Before moving forward with setting up the gitea file-system environment, we must make a change to the mariadb configuration file to instruct it to use the InnoDB storage engine since this is required by newer versions of Gitea. We need to edit

sudo nano /etc/mysql/mariadb.conf.d/50-server.cnf

Add the following lines to the config file, save and exit. or a small added bonus, a small automation script to tie it all together.

innodb_file_format = Barracuda
innodb_large_prefix = 1
innodb_default_row_format = dynamic

Ctrl+O then Ctrl+X to save and quit respectively.

Gitea Installation

We are now ready to get the Gitea file-system environment set up with necessary directories and permissions. I have automated this process with a simple shell script that you can find at the end of this section, but for the guide, I will illustrate each command.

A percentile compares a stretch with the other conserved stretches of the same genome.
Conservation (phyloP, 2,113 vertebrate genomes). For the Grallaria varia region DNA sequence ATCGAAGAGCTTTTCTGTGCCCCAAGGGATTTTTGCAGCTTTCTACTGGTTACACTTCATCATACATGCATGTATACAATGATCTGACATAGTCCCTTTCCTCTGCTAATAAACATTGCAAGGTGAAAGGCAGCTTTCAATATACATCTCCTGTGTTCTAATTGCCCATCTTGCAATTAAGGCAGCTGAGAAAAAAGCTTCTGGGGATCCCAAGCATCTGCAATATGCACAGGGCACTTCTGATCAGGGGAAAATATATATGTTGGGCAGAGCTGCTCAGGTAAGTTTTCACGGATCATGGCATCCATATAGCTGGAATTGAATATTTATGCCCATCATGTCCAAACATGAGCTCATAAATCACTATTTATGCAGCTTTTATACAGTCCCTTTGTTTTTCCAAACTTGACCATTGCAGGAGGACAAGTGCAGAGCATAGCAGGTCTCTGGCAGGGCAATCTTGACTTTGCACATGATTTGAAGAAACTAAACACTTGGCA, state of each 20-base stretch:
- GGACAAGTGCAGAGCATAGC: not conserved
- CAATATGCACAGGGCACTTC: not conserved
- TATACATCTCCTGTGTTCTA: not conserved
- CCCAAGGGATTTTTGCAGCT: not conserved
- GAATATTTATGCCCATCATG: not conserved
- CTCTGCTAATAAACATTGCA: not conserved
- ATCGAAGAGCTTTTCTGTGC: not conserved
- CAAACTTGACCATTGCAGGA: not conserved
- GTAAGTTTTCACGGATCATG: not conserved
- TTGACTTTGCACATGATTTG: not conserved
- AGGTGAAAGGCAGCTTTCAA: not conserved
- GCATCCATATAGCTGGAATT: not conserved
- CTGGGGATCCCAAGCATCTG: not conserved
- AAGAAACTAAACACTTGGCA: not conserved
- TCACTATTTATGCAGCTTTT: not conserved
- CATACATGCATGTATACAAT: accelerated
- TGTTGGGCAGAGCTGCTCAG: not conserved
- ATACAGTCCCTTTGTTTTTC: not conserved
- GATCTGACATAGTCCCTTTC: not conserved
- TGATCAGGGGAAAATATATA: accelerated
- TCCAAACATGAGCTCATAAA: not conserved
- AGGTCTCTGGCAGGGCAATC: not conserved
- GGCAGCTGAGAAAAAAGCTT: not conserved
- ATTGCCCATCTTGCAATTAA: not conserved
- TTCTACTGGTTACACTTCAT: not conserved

Download Gitea binary

cd /tmp

Now we must move the binary to its final spot (/usr/local/bin/gitea) and make it executable.

sudo mv gitea-1.12.4-linux-amd64 /usr/local/bin/gitea
sudo chmod +x /usr/local/bin/gitea

Gitea fs environment

Now that we have “installed” the gitea binary, we need to create the relevant directories used by the service and set the permissions accordingly.

sudo mkdir -p /var/lib/gitea/{custom,data,indexers,public,log}
sudo chown git:git /var/lib/gitea/{data,indexers,log}
sudo chmod 750 /var/lib/gitea/{data,indexers,log}
sudo mkdir /etc/gitea
sudo chown root:git /etc/gitea
sudo chmod 770 /etc/gitea

Let’s break down what is happening here.

  1. Create the necessary directories {custom,data,indexers,public,log} within /var/lib/gitea. The -p switch will create the parent directory first if it doesn’t exist {/var/lib/gitea} and the sub-directories as well {custom,data,indexers,public,log).